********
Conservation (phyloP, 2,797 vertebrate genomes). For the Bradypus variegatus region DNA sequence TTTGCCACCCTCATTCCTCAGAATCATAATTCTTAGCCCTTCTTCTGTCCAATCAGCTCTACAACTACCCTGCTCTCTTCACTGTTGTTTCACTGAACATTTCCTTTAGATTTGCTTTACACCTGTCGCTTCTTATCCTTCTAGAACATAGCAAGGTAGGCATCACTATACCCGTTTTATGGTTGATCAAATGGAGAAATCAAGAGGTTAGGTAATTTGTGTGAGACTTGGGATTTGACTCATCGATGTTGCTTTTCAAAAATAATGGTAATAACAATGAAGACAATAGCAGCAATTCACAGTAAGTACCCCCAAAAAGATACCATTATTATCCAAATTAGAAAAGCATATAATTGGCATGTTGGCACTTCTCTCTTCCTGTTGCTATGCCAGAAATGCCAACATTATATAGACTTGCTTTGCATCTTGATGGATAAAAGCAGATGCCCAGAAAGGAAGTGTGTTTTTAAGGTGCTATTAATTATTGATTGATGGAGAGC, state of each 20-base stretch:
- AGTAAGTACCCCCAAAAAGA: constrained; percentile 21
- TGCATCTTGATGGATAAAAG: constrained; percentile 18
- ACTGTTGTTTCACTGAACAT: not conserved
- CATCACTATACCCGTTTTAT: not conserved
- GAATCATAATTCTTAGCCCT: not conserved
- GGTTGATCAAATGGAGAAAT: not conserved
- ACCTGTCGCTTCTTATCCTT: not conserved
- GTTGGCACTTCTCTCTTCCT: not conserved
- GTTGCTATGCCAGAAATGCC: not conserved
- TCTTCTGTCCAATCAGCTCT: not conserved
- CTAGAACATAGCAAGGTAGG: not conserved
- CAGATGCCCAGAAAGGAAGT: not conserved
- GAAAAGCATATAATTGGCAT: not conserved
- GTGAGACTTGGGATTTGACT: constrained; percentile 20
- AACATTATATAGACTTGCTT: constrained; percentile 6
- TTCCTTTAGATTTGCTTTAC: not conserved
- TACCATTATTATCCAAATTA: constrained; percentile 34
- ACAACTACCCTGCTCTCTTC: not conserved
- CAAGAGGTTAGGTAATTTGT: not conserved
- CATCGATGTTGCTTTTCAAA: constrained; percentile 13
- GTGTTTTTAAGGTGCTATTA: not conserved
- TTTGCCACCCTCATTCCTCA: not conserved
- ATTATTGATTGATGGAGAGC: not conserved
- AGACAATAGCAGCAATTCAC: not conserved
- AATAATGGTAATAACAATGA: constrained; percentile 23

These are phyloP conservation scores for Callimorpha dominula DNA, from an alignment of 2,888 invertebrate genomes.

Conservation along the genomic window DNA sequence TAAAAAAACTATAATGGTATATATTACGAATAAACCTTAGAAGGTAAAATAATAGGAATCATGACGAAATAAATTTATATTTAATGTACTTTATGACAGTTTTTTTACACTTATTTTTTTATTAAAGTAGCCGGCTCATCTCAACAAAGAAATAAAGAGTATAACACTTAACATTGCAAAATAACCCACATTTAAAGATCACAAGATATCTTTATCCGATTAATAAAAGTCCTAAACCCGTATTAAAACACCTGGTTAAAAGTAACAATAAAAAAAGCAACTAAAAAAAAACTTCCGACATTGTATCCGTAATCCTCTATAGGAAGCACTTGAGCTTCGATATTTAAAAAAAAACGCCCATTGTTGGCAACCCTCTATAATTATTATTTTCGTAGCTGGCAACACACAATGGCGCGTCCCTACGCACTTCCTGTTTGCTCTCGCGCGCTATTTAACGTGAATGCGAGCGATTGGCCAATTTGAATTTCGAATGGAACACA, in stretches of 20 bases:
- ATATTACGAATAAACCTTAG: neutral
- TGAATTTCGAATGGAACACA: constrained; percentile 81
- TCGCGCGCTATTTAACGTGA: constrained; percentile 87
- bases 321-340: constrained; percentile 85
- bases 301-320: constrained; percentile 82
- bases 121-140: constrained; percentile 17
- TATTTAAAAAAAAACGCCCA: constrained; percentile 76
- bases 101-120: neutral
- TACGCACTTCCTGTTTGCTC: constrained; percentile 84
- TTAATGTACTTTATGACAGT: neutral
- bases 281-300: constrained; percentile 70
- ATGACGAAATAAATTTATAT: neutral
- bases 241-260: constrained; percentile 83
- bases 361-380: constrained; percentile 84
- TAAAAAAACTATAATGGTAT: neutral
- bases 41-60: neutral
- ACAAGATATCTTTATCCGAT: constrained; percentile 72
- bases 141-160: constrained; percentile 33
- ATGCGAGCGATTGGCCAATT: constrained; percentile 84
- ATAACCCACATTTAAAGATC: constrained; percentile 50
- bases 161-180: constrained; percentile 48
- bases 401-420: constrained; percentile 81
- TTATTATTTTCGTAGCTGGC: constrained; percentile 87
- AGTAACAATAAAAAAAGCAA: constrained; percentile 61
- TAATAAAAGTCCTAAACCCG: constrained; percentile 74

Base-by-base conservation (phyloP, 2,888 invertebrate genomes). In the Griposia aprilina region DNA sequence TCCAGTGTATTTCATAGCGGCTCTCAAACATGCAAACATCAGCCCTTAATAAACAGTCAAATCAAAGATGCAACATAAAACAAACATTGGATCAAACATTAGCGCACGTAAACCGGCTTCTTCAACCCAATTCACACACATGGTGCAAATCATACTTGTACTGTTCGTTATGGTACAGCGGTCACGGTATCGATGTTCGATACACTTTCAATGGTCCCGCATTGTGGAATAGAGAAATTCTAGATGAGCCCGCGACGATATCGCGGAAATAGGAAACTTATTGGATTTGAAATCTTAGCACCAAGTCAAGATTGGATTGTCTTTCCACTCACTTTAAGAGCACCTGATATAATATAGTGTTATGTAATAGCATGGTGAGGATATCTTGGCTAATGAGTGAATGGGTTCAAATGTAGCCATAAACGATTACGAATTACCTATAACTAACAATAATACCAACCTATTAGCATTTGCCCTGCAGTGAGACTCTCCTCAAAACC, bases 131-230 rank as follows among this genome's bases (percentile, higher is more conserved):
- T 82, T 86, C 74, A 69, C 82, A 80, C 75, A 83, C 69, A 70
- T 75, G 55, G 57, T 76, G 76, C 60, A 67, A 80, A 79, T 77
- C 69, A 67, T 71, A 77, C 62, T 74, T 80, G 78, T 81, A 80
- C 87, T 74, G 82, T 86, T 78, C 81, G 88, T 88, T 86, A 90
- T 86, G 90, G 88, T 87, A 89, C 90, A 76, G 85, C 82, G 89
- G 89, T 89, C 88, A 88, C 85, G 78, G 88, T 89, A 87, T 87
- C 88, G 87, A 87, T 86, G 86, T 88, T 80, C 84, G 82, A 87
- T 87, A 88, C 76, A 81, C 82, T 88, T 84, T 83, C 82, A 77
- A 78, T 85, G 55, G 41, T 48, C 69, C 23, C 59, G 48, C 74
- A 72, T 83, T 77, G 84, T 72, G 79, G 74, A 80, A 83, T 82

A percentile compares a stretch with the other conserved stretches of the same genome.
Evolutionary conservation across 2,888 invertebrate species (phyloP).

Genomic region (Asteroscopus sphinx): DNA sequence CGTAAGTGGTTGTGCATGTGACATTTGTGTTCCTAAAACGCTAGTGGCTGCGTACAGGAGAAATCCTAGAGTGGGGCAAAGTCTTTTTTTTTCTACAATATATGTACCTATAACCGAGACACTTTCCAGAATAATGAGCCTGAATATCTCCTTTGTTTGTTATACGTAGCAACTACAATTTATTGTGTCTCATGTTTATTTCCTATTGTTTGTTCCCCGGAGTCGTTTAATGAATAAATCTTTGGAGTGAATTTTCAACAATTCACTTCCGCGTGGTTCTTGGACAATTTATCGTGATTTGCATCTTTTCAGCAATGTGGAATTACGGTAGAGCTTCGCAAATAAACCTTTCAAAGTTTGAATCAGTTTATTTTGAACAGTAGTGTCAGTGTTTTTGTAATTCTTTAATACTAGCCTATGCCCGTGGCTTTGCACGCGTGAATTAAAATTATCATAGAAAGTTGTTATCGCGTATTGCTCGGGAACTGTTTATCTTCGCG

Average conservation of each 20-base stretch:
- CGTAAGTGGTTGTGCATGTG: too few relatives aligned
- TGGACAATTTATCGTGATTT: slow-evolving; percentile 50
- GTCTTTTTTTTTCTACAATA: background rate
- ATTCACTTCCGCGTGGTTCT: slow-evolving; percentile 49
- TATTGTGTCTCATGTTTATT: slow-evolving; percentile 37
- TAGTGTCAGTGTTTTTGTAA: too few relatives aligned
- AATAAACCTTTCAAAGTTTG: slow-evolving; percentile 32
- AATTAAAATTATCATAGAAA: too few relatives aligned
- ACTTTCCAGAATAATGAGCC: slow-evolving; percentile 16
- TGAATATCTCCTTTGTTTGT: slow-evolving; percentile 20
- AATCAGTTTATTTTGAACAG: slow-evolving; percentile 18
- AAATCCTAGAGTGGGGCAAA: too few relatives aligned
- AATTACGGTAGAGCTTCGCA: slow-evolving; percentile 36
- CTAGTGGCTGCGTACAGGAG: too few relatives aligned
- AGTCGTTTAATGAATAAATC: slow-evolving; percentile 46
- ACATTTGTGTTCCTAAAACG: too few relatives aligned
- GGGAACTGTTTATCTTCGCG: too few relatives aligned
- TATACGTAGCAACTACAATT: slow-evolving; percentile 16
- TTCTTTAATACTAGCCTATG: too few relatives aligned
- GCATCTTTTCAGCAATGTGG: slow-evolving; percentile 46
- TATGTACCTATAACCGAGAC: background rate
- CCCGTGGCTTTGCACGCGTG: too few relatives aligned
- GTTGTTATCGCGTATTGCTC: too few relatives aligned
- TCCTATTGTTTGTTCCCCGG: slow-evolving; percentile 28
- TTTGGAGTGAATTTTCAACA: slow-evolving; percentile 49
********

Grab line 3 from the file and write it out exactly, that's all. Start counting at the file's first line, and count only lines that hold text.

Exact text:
- TGCATCTTGATGGATAAAAG: constrained; percentile 18